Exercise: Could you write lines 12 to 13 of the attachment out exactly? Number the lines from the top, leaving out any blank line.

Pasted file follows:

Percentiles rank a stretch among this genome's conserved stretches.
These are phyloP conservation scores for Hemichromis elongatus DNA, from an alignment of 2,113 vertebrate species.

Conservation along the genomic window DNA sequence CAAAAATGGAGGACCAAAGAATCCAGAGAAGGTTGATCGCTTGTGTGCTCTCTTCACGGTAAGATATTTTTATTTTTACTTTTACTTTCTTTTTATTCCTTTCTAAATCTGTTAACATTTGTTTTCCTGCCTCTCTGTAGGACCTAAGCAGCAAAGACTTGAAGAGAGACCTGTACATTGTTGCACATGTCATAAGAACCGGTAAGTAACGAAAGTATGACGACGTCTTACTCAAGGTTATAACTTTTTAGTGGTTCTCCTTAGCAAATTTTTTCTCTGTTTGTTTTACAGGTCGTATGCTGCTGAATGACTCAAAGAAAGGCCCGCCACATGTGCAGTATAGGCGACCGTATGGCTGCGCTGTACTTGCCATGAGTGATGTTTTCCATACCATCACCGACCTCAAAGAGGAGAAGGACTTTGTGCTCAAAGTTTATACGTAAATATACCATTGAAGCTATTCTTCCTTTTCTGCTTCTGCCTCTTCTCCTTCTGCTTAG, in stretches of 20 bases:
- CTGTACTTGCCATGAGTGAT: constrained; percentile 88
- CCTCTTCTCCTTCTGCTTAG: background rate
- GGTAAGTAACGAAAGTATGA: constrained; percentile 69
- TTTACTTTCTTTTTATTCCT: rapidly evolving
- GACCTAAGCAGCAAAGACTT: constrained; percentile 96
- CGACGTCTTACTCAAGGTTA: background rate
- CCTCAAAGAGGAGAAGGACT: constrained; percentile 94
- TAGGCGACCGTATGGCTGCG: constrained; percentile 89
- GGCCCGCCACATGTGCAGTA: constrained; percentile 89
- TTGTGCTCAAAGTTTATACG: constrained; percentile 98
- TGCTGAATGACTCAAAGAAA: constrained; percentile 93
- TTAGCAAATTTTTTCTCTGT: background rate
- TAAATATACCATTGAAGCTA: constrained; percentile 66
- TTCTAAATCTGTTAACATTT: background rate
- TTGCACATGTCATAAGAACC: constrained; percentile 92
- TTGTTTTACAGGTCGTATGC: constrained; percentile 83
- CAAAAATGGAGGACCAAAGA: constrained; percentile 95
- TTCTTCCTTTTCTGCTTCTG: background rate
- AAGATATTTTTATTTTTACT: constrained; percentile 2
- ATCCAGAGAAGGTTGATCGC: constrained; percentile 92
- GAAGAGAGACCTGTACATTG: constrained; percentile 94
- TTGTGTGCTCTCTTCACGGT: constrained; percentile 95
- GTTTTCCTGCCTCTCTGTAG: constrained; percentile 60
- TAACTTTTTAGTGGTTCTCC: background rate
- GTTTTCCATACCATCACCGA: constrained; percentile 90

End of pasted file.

- GGCCCGCCACATGTGCAGTA: constrained; percentile 89
- TTGTGCTCAAAGTTTATACG: constrained; percentile 98